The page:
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World Bank boosts South Sudan initiative to improve rural roads for service delivery

For Immediate Release
Ministry of Finance & Economic Planning
The Republic of South Sudan

Juba, May 18, 2012 (SSNA) -- Yesterday, Minister of Finance & Economic Planning Kosti Manibe Ngai met with World Bank Country Manager Laura Kullenburg, to sign a grant agreement aimed at improving rural roads in South Sudan. The minister expressed gratitude for the US$38 million grant saying, “Roads are the basis for trade and job creation, for getting services to people, for bringing our communities together.” 

The funds will be used to upgrade and rehabilitate rural roads linking productive agricultural areas to market centers, and to strengthen the ability of the Ministry of Roads & Bridges to manage rural infrastructure.

The minister described the roads project as way to take services to rural people so that they are not forced to migrate to urban centers. “This project will also transport farm inputs to productive areas, and encourage farmers to produce given there is access to the market,” he said.

World Bank Country Manager Laura Kullenburg explained the grant came from the South Sudan Transition Trust Fund (SSTF), established by the World Bank to provide bridge financing to the new nation in period between its independence until such a time when South Sudan begins to benefit from the services offered to member countries.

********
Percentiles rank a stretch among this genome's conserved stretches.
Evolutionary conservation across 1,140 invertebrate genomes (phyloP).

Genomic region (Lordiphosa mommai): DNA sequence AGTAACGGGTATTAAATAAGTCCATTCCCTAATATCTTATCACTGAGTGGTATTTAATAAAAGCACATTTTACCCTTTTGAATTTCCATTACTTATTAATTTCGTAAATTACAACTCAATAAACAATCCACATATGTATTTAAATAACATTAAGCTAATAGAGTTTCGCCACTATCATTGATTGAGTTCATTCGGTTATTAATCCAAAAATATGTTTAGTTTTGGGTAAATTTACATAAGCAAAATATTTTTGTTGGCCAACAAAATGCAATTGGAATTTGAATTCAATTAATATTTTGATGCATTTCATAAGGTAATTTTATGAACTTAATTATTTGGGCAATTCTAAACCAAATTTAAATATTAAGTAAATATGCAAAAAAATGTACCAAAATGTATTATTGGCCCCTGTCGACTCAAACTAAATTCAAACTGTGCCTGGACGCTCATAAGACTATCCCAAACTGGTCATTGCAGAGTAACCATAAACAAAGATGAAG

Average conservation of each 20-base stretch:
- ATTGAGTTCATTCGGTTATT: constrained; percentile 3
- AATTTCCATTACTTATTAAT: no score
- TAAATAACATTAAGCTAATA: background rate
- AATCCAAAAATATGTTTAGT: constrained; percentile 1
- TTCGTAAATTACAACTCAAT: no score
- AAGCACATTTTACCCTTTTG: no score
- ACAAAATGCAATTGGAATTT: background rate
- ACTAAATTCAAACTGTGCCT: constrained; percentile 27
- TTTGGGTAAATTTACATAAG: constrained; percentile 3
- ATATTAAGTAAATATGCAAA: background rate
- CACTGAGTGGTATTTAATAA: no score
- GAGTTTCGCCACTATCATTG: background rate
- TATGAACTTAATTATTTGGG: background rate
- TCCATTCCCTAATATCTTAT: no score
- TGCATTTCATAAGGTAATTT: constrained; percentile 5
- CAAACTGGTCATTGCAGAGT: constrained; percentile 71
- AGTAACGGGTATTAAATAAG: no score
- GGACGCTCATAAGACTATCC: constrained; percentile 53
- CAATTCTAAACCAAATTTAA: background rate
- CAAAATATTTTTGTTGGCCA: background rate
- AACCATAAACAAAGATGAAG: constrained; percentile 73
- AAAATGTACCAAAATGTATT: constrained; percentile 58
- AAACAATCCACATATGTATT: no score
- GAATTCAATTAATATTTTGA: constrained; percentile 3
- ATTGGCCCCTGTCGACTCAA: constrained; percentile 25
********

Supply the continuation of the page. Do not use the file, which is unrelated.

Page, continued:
The rural roads project was conceived as part of the joint government and development partners’ initiative to develop the feeder roads network of South Sudan. The project is aligned with the priorities set out in the three-year South Sudan Development Plan (SSDP)

The project has three components - rehabilitating selected rural roads, road maintenance and spot improvements, and support for institutional development in the Ministry of Roads & Bridges for rural infrastructure management. Besides substantially benefiting farmers and agricultural entrepreneurs in South Sudan, the long term effort is expected to help ensure food security.


Contact: Abraham Diing Akoi, Economic Policy Management & Media Relations
Ministry of Finance and Economic Planning, RSS
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Mobile: +211 955 933 648

SPLM-USA May 16 Message